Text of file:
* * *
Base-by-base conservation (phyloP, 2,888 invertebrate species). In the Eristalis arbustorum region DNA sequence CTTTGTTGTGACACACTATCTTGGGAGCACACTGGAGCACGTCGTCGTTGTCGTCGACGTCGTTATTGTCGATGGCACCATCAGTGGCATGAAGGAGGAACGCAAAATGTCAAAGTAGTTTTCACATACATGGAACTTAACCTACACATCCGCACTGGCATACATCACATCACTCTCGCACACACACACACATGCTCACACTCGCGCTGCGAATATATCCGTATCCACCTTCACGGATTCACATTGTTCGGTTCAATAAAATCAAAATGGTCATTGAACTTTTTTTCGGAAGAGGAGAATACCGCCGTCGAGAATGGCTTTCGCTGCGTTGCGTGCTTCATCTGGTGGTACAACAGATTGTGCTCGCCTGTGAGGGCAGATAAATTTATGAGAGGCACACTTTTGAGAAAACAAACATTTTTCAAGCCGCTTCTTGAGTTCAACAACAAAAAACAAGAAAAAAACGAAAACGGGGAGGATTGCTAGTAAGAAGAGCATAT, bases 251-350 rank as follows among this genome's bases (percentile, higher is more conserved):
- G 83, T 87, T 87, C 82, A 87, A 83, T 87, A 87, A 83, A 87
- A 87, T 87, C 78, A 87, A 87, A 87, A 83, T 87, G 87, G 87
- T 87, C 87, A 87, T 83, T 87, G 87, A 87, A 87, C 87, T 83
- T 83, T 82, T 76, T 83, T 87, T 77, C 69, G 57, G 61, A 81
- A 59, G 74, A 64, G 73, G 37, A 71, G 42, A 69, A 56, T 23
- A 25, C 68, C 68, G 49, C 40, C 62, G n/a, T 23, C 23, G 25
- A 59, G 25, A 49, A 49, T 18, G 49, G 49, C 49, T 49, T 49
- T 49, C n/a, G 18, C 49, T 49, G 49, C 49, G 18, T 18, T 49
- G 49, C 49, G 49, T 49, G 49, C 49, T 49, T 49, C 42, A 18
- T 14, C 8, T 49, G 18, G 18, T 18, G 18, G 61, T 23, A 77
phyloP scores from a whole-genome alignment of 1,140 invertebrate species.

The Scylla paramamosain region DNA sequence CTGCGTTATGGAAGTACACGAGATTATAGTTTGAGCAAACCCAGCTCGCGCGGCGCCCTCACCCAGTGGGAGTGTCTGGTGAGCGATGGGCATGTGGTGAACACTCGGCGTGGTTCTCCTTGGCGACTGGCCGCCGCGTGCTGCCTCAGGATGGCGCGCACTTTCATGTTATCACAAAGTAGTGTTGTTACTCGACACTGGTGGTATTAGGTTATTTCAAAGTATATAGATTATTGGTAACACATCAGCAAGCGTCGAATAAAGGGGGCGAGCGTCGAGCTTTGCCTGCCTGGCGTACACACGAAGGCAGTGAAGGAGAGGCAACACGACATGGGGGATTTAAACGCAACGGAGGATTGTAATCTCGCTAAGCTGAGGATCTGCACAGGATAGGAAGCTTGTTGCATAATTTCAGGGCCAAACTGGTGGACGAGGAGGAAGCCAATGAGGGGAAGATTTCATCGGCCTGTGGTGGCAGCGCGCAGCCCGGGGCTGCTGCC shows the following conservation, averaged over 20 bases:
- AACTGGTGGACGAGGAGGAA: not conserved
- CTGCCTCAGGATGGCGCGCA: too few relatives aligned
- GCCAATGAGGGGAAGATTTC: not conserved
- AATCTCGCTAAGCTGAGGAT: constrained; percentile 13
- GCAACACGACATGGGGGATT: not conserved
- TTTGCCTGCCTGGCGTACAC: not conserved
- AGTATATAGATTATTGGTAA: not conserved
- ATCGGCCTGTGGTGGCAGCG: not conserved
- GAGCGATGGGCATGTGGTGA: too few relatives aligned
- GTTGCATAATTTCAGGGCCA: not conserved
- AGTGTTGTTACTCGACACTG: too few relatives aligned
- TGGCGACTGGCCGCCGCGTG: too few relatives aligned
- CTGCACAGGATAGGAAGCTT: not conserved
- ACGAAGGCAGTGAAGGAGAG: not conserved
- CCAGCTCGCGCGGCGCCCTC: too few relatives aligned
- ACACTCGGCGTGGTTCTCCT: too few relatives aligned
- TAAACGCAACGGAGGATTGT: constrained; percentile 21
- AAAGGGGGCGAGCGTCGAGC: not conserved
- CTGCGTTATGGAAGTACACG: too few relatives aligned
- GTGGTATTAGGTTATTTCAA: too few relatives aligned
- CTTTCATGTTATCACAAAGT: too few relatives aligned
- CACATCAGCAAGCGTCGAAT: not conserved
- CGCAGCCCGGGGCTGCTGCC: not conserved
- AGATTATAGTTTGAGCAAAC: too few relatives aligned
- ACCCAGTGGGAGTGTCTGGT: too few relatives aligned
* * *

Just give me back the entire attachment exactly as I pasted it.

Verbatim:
Base-by-base conservation (phyloP, 2,888 invertebrate species). In the Eristalis arbustorum region DNA sequence CTTTGTTGTGACACACTATCTTGGGAGCACACTGGAGCACGTCGTCGTTGTCGTCGACGTCGTTATTGTCGATGGCACCATCAGTGGCATGAAGGAGGAACGCAAAATGTCAAAGTAGTTTTCACATACATGGAACTTAACCTACACATCCGCACTGGCATACATCACATCACTCTCGCACACACACACACATGCTCACACTCGCGCTGCGAATATATCCGTATCCACCTTCACGGATTCACATTGTTCGGTTCAATAAAATCAAAATGGTCATTGAACTTTTTTTCGGAAGAGGAGAATACCGCCGTCGAGAATGGCTTTCGCTGCGTTGCGTGCTTCATCTGGTGGTACAACAGATTGTGCTCGCCTGTGAGGGCAGATAAATTTATGAGAGGCACACTTTTGAGAAAACAAACATTTTTCAAGCCGCTTCTTGAGTTCAACAACAAAAAACAAGAAAAAAACGAAAACGGGGAGGATTGCTAGTAAGAAGAGCATAT, bases 251-350 rank as follows among this genome's bases (percentile, higher is more conserved):
- G 83, T 87, T 87, C 82, A 87, A 83, T 87, A 87, A 83, A 87
- A 87, T 87, C 78, A 87, A 87, A 87, A 83, T 87, G 87, G 87
- T 87, C 87, A 87, T 83, T 87, G 87, A 87, A 87, C 87, T 83
- T 83, T 82, T 76, T 83, T 87, T 77, C 69, G 57, G 61, A 81
- A 59, G 74, A 64, G 73, G 37, A 71, G 42, A 69, A 56, T 23
- A 25, C 68, C 68, G 49, C 40, C 62, G n/a, T 23, C 23, G 25
- A 59, G 25, A 49, A 49, T 18, G 49, G 49, C 49, T 49, T 49
- T 49, C n/a, G 18, C 49, T 49, G 49, C 49, G 18, T 18, T 49
- G 49, C 49, G 49, T 49, G 49, C 49, T 49, T 49, C 42, A 18
- T 14, C 8, T 49, G 18, G 18, T 18, G 18, G 61, T 23, A 77
phyloP scores from a whole-genome alignment of 1,140 invertebrate species.

The Scylla paramamosain region DNA sequence CTGCGTTATGGAAGTACACGAGATTATAGTTTGAGCAAACCCAGCTCGCGCGGCGCCCTCACCCAGTGGGAGTGTCTGGTGAGCGATGGGCATGTGGTGAACACTCGGCGTGGTTCTCCTTGGCGACTGGCCGCCGCGTGCTGCCTCAGGATGGCGCGCACTTTCATGTTATCACAAAGTAGTGTTGTTACTCGACACTGGTGGTATTAGGTTATTTCAAAGTATATAGATTATTGGTAACACATCAGCAAGCGTCGAATAAAGGGGGCGAGCGTCGAGCTTTGCCTGCCTGGCGTACACACGAAGGCAGTGAAGGAGAGGCAACACGACATGGGGGATTTAAACGCAACGGAGGATTGTAATCTCGCTAAGCTGAGGATCTGCACAGGATAGGAAGCTTGTTGCATAATTTCAGGGCCAAACTGGTGGACGAGGAGGAAGCCAATGAGGGGAAGATTTCATCGGCCTGTGGTGGCAGCGCGCAGCCCGGGGCTGCTGCC shows the following conservation, averaged over 20 bases:
- AACTGGTGGACGAGGAGGAA: not conserved
- CTGCCTCAGGATGGCGCGCA: too few relatives aligned
- GCCAATGAGGGGAAGATTTC: not conserved
- AATCTCGCTAAGCTGAGGAT: constrained; percentile 13
- GCAACACGACATGGGGGATT: not conserved
- TTTGCCTGCCTGGCGTACAC: not conserved
- AGTATATAGATTATTGGTAA: not conserved
- ATCGGCCTGTGGTGGCAGCG: not conserved
- GAGCGATGGGCATGTGGTGA: too few relatives aligned
- GTTGCATAATTTCAGGGCCA: not conserved
- AGTGTTGTTACTCGACACTG: too few relatives aligned
- TGGCGACTGGCCGCCGCGTG: too few relatives aligned
- CTGCACAGGATAGGAAGCTT: not conserved
- ACGAAGGCAGTGAAGGAGAG: not conserved
- CCAGCTCGCGCGGCGCCCTC: too few relatives aligned
- ACACTCGGCGTGGTTCTCCT: too few relatives aligned
- TAAACGCAACGGAGGATTGT: constrained; percentile 21
- AAAGGGGGCGAGCGTCGAGC: not conserved
- CTGCGTTATGGAAGTACACG: too few relatives aligned
- GTGGTATTAGGTTATTTCAA: too few relatives aligned
- CTTTCATGTTATCACAAAGT: too few relatives aligned
- CACATCAGCAAGCGTCGAAT: not conserved
- CGCAGCCCGGGGCTGCTGCC: not conserved
- AGATTATAGTTTGAGCAAAC: too few relatives aligned
- ACCCAGTGGGAGTGTCTGGT: too few relatives aligned